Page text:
As soon as your residual limb is healed and the size and shape have stabilized, you are ready for a more complex “definitive” prosthesis. Your definitive prosthesis can last for many years especially if you take proper care of it and have it periodically “checked and serviced” by your prosthetist. Also, it is very important that you maintain your weight. Even a ten-pound weight gain or loss could affect the prosthetic fitting, which requires adjustments or a new prosthesis.
Is it possible to get them the same day I come in?
We carry many off the shelf items, but we also fabricate custom items. Your physician has recommended which style is best for you depending on several factors, including activity level and medical condition. If you are to be fit with an off the shelf item, we may still have to order it if we don’t have your size. Custom devices are fabricated based on measurements and/or a model obtained from the affected limb and therefore providing a custom requires more than 1 visit.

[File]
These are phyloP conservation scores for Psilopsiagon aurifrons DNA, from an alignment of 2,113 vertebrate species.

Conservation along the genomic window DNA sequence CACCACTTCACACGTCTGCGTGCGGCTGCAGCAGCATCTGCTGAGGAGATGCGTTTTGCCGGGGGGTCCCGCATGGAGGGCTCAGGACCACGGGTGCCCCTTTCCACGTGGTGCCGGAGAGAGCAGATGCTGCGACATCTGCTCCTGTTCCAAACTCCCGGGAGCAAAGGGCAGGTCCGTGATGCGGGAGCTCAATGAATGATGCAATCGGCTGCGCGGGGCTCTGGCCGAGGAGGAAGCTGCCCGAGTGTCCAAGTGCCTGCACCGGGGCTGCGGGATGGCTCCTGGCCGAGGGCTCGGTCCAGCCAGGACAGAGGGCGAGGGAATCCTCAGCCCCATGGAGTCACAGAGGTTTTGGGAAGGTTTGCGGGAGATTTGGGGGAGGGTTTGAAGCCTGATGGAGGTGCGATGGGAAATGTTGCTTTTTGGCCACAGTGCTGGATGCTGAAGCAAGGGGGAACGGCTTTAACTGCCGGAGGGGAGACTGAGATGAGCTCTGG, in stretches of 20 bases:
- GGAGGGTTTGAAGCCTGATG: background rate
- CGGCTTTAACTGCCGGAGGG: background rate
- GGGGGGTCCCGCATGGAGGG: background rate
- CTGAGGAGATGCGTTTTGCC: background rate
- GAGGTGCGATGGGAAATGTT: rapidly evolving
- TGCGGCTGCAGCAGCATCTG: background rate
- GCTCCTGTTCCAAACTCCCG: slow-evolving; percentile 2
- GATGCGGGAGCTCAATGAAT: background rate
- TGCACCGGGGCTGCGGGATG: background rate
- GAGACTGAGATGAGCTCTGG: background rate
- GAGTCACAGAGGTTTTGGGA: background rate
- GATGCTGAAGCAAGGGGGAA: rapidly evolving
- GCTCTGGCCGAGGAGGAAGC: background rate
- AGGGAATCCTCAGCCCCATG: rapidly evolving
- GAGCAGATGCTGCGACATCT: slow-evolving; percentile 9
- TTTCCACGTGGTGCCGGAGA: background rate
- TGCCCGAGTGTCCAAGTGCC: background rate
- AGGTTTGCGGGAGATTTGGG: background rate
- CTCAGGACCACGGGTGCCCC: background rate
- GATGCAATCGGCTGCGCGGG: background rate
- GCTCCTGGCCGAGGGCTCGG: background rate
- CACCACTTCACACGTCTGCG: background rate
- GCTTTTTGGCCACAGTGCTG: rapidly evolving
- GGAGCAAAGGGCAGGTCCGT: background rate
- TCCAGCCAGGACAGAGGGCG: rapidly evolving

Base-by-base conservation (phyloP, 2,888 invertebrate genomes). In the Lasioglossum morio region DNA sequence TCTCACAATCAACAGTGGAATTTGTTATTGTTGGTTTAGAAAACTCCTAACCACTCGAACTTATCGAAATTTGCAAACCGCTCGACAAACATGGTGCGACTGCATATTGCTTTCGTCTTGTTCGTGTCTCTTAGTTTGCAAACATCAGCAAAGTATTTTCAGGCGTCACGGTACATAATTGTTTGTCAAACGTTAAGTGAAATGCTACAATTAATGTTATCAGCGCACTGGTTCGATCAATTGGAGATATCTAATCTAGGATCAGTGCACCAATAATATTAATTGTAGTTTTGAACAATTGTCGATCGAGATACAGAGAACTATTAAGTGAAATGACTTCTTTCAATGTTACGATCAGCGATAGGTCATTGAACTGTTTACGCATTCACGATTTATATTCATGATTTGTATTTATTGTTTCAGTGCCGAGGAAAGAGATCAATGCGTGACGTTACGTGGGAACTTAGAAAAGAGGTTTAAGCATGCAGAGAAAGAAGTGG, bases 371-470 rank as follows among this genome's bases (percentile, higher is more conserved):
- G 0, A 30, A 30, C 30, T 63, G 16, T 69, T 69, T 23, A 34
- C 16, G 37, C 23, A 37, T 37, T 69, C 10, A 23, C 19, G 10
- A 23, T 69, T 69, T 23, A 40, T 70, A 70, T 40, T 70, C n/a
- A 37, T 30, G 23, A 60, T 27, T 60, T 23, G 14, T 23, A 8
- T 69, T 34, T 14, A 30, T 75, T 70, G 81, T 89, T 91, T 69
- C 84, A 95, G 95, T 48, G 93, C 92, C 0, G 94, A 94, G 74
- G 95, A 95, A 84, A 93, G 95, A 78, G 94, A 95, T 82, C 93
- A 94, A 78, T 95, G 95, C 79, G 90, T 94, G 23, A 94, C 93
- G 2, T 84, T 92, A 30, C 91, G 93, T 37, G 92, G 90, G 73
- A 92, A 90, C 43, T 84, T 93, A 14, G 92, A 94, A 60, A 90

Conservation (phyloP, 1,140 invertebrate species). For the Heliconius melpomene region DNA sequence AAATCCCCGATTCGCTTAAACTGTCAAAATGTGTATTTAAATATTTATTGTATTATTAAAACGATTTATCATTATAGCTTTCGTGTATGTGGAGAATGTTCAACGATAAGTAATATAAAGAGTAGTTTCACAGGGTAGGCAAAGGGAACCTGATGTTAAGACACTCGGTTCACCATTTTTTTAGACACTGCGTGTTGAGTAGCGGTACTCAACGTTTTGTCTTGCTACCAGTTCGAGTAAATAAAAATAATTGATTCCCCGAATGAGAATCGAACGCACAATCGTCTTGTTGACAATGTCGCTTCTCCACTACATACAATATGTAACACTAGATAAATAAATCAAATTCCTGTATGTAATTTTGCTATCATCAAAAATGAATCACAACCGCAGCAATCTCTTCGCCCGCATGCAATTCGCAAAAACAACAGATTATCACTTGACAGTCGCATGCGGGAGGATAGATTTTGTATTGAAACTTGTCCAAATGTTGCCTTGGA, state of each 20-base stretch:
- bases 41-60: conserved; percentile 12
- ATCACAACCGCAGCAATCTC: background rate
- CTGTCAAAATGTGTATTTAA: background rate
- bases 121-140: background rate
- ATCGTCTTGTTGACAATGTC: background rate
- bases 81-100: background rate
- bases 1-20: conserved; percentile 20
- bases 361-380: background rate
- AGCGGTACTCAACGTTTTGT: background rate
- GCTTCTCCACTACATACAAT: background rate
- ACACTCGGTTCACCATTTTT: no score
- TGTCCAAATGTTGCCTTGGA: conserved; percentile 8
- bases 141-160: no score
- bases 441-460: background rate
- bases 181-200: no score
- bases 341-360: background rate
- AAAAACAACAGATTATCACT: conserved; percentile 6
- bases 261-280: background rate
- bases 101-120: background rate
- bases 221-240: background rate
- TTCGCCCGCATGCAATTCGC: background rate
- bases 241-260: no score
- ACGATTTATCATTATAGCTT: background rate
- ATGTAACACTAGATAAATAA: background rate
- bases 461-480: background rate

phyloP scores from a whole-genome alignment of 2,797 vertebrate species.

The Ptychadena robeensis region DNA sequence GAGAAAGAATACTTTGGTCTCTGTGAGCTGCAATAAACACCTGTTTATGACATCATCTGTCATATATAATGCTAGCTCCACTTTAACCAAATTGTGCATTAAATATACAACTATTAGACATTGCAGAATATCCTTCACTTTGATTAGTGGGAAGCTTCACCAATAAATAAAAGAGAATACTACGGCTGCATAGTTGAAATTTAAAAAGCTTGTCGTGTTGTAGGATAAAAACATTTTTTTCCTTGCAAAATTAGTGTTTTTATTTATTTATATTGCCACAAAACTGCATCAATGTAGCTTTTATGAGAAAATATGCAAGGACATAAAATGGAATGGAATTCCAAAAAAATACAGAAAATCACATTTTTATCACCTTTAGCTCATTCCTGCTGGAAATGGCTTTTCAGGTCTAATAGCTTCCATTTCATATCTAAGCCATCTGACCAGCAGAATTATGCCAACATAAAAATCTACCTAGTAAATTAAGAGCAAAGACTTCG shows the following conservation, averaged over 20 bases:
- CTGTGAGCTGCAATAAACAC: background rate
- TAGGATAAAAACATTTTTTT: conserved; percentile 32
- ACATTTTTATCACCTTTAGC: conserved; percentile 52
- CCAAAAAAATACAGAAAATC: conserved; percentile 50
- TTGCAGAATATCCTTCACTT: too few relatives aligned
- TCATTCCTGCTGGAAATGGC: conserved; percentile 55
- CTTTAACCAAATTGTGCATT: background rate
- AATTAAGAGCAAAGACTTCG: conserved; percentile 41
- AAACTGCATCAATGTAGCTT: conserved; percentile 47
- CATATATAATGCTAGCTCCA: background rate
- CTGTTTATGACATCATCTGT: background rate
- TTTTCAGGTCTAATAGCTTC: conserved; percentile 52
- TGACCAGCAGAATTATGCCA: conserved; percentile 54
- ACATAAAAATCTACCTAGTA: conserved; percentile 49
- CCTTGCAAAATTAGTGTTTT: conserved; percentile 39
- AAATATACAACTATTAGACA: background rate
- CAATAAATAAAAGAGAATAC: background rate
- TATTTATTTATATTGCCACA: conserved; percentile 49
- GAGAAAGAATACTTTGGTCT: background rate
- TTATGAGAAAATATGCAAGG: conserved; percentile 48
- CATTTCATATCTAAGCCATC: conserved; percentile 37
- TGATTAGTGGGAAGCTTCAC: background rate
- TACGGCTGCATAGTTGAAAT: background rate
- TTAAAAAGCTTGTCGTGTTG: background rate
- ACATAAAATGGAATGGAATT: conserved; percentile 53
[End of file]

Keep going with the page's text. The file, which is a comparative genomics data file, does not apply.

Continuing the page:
What does a brace/foot orthotic/prosthesis look like?
You can find pictures of our products on the Services page.
Will I be able to wear a regular shoe?
This is dependent on the particular device provided. Shoe inserts and Prosthetic limbs generally do not require a different shoe. Some orthotic devices are intended to wear inside a shoe and having the correct size and style is important to the success of your device. This means you may need to acquire a shoe that is slightly larger to accommodate the brace without crowding the foot and causing potential sores. We can assist you with shoe selection.
Will my leg still bend?
Most devices allow for normal range of motion. However, depending on your orthopedic need and the item your physician ordered, restriction of knee or ankle motion may be necessary to accomplish the goals of the prescription.
Can I wear my knee brace on the outside of my pants?